No mention of Keystone XL. Not a word about oil sands from Canada.
Exactly a year after President Barack Obama's dire warning that global warming would "condemn ... future generations to a planet that's beyond fixing" unless greenhouse-gas emissions from burning fossil fuels were cut drastically, the White House issued a progress report. It didn't even mention the controversial plan to funnel carbon-heavy Alberta oil sands to Gulf Coast refineries – a plan which has dominated the climate-change debate in the United States.
In his landmark speech, Mr. Obama singled out Keystone XL as the kind of project that needed to be measured in terms of its impact on greenhouse-gas emissions. Since then, he has again delayed a decision on TransCanada Corp. $5.4-million scheme to funnel 830,000 barrels of Canadian crude across the United States to Gulf coast refineries.
Mr. Obama's latest delay pushes any decision back at least until next year – after November's mid-term elections. Several Democratic senators who favour Keystone XL are fighting for their political lives.
Keystone XL remains the focal point of much of the climate-change debate, used by environmentalists as a high-profile litmus test of the President's credibility on combatting greenhouse-gas emissions, while backers of the project say he should stop dithering and pandering to a segment of his base when polls shows clear support for the project.
"It's long past time for the president to end this absurd political delay and put thousands of Americans back to work building Keystone XL," Katie Brown, a spokeswoman for OilSandsFactCheck, a lobby group backed by oil companies and other business groups, wrote this week.
In its 15-page report issued Wednesday, the White House claimed "real progress" in delivering on Mr. Obama's pledge. The U.S. is "on track to meet our target of reducing emissions in the range of 17 per cent below 2005 levels by 2020," it said, adding: "The U.S. can and will take the lead on climate action, while lowering household energy bills, creating good paying jobs that cannot be outsourced, and protecting our homes, businesses, and way of life from extreme weather events and climate change."
Keystone XL remains front and centre in the political debate, even if it warrants no mention in the report.
Advocates and opponents of the project will be watching to see if the President gives any hint about a decision – dubbed a "no-brainer" by Canadian Prime Minister Stephen Harper, who has lobbied long and hard for Keystone XL – when he speaks Wednesday evening to the League of Conservation Voters, one of many groups opposed to the project.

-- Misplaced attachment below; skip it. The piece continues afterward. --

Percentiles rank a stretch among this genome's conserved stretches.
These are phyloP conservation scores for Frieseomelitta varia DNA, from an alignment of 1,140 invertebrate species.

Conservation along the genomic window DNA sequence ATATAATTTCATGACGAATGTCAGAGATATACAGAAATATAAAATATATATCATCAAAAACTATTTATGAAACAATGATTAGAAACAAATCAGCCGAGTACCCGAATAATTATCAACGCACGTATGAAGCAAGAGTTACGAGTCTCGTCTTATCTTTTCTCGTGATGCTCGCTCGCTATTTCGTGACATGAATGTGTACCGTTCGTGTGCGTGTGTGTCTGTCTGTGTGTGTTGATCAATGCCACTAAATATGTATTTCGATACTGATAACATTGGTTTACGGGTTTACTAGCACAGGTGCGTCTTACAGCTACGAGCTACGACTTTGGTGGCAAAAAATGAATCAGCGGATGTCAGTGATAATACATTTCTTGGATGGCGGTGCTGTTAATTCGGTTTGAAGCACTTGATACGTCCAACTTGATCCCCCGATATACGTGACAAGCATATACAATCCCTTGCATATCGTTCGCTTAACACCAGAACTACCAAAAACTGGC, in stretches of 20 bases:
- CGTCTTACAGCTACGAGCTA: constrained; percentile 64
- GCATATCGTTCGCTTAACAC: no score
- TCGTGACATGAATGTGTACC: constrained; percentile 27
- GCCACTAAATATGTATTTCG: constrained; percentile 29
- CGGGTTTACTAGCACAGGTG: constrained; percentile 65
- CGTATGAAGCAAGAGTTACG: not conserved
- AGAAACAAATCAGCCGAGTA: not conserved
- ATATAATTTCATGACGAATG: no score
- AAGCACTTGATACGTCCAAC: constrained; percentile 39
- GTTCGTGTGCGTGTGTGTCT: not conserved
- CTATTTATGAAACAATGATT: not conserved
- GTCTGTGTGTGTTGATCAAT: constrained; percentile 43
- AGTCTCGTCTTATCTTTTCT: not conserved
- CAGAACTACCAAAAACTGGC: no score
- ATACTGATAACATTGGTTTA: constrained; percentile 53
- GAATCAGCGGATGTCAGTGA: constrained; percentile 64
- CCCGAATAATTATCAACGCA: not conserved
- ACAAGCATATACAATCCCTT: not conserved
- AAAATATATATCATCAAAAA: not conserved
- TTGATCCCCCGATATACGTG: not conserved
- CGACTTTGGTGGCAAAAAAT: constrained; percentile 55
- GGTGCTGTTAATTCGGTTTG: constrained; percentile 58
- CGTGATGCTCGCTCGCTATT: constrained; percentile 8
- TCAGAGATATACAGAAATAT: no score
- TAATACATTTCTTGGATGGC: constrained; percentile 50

"This pipeline will carry oil that is dirtier, riskier, and more expensive than anything else we can dig up so that big oil companies can then ship tar sands products to China or India," the league says. "Keystone XL and tar sands have always been a bad deal for the American people, and it's becoming less and less clear just who benefits from their development."
In the speech Wednesday evening to the League of Conversation Voters - the first national organization to endorse him when he ran for the Senate in 2004 - Mr. Obama made no reference to Keystone XL or to Canadian oil sands crude.
Instead, he spoke of the long, slow progress in cutting greenhouse gas emissions and took a swipe at Republicans in Congress, some of whom still deny global warming.
"In Congress, folks will tell you climate change is a hoax or a fad or a plot, a Liberal plot," he said.
Part of the day-long anniversary includes a visit to the White House by Tom Steyer, the billionaire environmental activist who is reportedly ready to put up $100-million in campaign funds to target Republicans supporting Keystone. The latest target, Florida Senator Marco Rubio – a possible Republican presidential contender in 2016 – is dubbed a "sucker" on Keystone XL claims in an ad to be released later this week. An earlier version of the ad was given 'Four Pinocchios' by The Washington Post's Fact Checker for claiming all the oil was bound for overseas markets.
A year ago, Mr. Obama laid out his conditions for approving Keystone XL, saying it needed "a finding that doing so would be in the nation's interest. And our national interest will be served only if the project does not significantly exacerbate the problem of carbon pollution."
Both sides quickly claimed victory and continue to do so. Opponents argue that building the pipeline will spur massive development of Alberta's vast reserves by delivering higher, world-market prices for the oil-sands crude that currently trades at a huge discount because it lacks access to international markets.
Advocates argue that pipeline delivery is cheaper and less polluting than rail, so Keystone XL will actually decrease emissions because – they say – Alberta's reserves will be developed in any event.
Keystone XL remains the centre of acrimonious debates on Capitol Hill.
On Tuesday, the Republican-dominated House of Representatives passed a bill that would remove presidential authority for approval of pipelines that cross international boundaries. A similar effort failed in the Senate's energy committee last week. Even if such legislation ever reached the president's desk, Mr. Obama has said he would veto it.
But legislative futility hasn't quieted the debate.
Sen. Mitch McConnell, the Republican minority leader in the Senate, lampooned those, like Louisiana Sen. Mary Landrieu, a Louisiana Democrat and ardent Keystone XL backer. "They can't credibly claim to have influence on issues like these even as they let their party leaders shoot down almost every effort to achieve the things they claim to want – like Keystone," Sen. McConnell said.